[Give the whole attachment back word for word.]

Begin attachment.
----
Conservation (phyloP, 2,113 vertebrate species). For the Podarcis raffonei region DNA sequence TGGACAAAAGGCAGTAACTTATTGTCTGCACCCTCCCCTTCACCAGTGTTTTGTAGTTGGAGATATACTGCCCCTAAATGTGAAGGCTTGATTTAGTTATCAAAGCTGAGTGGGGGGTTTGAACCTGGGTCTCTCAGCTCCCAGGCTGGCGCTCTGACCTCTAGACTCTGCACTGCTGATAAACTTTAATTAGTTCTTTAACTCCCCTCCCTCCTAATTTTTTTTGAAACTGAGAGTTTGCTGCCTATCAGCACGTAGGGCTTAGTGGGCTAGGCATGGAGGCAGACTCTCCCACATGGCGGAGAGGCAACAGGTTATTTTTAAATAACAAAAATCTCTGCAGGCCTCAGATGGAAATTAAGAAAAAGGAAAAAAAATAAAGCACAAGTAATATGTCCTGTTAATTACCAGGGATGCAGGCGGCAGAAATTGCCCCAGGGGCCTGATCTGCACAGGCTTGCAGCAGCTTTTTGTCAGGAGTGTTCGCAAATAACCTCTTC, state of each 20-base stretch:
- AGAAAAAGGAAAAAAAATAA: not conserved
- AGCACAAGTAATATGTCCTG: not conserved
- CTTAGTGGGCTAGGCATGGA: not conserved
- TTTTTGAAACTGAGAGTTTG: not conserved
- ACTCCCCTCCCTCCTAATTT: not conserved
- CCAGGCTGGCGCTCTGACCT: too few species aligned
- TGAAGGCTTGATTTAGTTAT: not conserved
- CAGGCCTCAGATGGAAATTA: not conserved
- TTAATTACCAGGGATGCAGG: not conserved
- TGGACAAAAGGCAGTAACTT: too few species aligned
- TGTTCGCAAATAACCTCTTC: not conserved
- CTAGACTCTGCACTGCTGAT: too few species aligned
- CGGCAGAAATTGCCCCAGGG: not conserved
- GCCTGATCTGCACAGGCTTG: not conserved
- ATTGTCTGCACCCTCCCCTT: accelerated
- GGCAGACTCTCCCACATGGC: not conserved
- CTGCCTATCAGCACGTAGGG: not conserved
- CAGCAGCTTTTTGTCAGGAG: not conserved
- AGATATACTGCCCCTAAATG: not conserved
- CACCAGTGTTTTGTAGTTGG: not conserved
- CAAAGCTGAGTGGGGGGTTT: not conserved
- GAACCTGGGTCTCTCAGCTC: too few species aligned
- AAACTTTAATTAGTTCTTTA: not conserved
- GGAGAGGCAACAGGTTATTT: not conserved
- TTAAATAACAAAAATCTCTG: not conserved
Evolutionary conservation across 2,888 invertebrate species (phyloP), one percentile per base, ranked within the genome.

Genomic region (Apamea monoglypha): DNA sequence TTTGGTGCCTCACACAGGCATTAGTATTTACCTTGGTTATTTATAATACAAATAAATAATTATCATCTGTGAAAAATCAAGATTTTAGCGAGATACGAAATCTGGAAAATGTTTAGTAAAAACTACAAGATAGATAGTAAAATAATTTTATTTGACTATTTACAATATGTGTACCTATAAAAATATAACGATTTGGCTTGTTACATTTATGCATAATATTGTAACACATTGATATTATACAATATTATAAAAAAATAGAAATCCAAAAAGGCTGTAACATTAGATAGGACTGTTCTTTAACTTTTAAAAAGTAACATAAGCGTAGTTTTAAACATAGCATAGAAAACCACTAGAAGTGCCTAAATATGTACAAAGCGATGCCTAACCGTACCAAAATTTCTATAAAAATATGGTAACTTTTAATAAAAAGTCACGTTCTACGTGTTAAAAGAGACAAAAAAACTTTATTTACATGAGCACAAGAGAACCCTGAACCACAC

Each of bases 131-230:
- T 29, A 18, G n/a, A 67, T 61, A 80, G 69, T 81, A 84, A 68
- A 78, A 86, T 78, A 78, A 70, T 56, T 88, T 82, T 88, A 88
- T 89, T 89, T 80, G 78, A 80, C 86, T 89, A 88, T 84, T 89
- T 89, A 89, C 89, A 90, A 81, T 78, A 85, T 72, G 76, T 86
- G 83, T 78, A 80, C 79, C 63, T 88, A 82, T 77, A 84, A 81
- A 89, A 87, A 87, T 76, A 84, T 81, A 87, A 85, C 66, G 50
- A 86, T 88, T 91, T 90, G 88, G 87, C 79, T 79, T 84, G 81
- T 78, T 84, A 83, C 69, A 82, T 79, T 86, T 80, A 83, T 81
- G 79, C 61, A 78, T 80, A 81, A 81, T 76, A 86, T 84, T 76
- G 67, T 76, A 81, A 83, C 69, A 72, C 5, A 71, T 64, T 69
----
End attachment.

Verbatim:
Conservation (phyloP, 2,113 vertebrate species). For the Podarcis raffonei region DNA sequence TGGACAAAAGGCAGTAACTTATTGTCTGCACCCTCCCCTTCACCAGTGTTTTGTAGTTGGAGATATACTGCCCCTAAATGTGAAGGCTTGATTTAGTTATCAAAGCTGAGTGGGGGGTTTGAACCTGGGTCTCTCAGCTCCCAGGCTGGCGCTCTGACCTCTAGACTCTGCACTGCTGATAAACTTTAATTAGTTCTTTAACTCCCCTCCCTCCTAATTTTTTTTGAAACTGAGAGTTTGCTGCCTATCAGCACGTAGGGCTTAGTGGGCTAGGCATGGAGGCAGACTCTCCCACATGGCGGAGAGGCAACAGGTTATTTTTAAATAACAAAAATCTCTGCAGGCCTCAGATGGAAATTAAGAAAAAGGAAAAAAAATAAAGCACAAGTAATATGTCCTGTTAATTACCAGGGATGCAGGCGGCAGAAATTGCCCCAGGGGCCTGATCTGCACAGGCTTGCAGCAGCTTTTTGTCAGGAGTGTTCGCAAATAACCTCTTC, state of each 20-base stretch:
- AGAAAAAGGAAAAAAAATAA: not conserved
- AGCACAAGTAATATGTCCTG: not conserved
- CTTAGTGGGCTAGGCATGGA: not conserved
- TTTTTGAAACTGAGAGTTTG: not conserved
- ACTCCCCTCCCTCCTAATTT: not conserved
- CCAGGCTGGCGCTCTGACCT: too few species aligned
- TGAAGGCTTGATTTAGTTAT: not conserved
- CAGGCCTCAGATGGAAATTA: not conserved
- TTAATTACCAGGGATGCAGG: not conserved
- TGGACAAAAGGCAGTAACTT: too few species aligned
- TGTTCGCAAATAACCTCTTC: not conserved
- CTAGACTCTGCACTGCTGAT: too few species aligned
- CGGCAGAAATTGCCCCAGGG: not conserved
- GCCTGATCTGCACAGGCTTG: not conserved
- ATTGTCTGCACCCTCCCCTT: accelerated
- GGCAGACTCTCCCACATGGC: not conserved
- CTGCCTATCAGCACGTAGGG: not conserved
- CAGCAGCTTTTTGTCAGGAG: not conserved
- AGATATACTGCCCCTAAATG: not conserved
- CACCAGTGTTTTGTAGTTGG: not conserved
- CAAAGCTGAGTGGGGGGTTT: not conserved
- GAACCTGGGTCTCTCAGCTC: too few species aligned
- AAACTTTAATTAGTTCTTTA: not conserved
- GGAGAGGCAACAGGTTATTT: not conserved
- TTAAATAACAAAAATCTCTG: not conserved
Evolutionary conservation across 2,888 invertebrate species (phyloP), one percentile per base, ranked within the genome.

Genomic region (Apamea monoglypha): DNA sequence TTTGGTGCCTCACACAGGCATTAGTATTTACCTTGGTTATTTATAATACAAATAAATAATTATCATCTGTGAAAAATCAAGATTTTAGCGAGATACGAAATCTGGAAAATGTTTAGTAAAAACTACAAGATAGATAGTAAAATAATTTTATTTGACTATTTACAATATGTGTACCTATAAAAATATAACGATTTGGCTTGTTACATTTATGCATAATATTGTAACACATTGATATTATACAATATTATAAAAAAATAGAAATCCAAAAAGGCTGTAACATTAGATAGGACTGTTCTTTAACTTTTAAAAAGTAACATAAGCGTAGTTTTAAACATAGCATAGAAAACCACTAGAAGTGCCTAAATATGTACAAAGCGATGCCTAACCGTACCAAAATTTCTATAAAAATATGGTAACTTTTAATAAAAAGTCACGTTCTACGTGTTAAAAGAGACAAAAAAACTTTATTTACATGAGCACAAGAGAACCCTGAACCACAC

Each of bases 131-230:
- T 29, A 18, G n/a, A 67, T 61, A 80, G 69, T 81, A 84, A 68
- A 78, A 86, T 78, A 78, A 70, T 56, T 88, T 82, T 88, A 88
- T 89, T 89, T 80, G 78, A 80, C 86, T 89, A 88, T 84, T 89
- T 89, A 89, C 89, A 90, A 81, T 78, A 85, T 72, G 76, T 86
- G 83, T 78, A 80, C 79, C 63, T 88, A 82, T 77, A 84, A 81
- A 89, A 87, A 87, T 76, A 84, T 81, A 87, A 85, C 66, G 50
- A 86, T 88, T 91, T 90, G 88, G 87, C 79, T 79, T 84, G 81
- T 78, T 84, A 83, C 69, A 82, T 79, T 86, T 80, A 83, T 81
- G 79, C 61, A 78, T 80, A 81, A 81, T 76, A 86, T 84, T 76
- G 67, T 76, A 81, A 83, C 69, A 72, C 5, A 71, T 64, T 69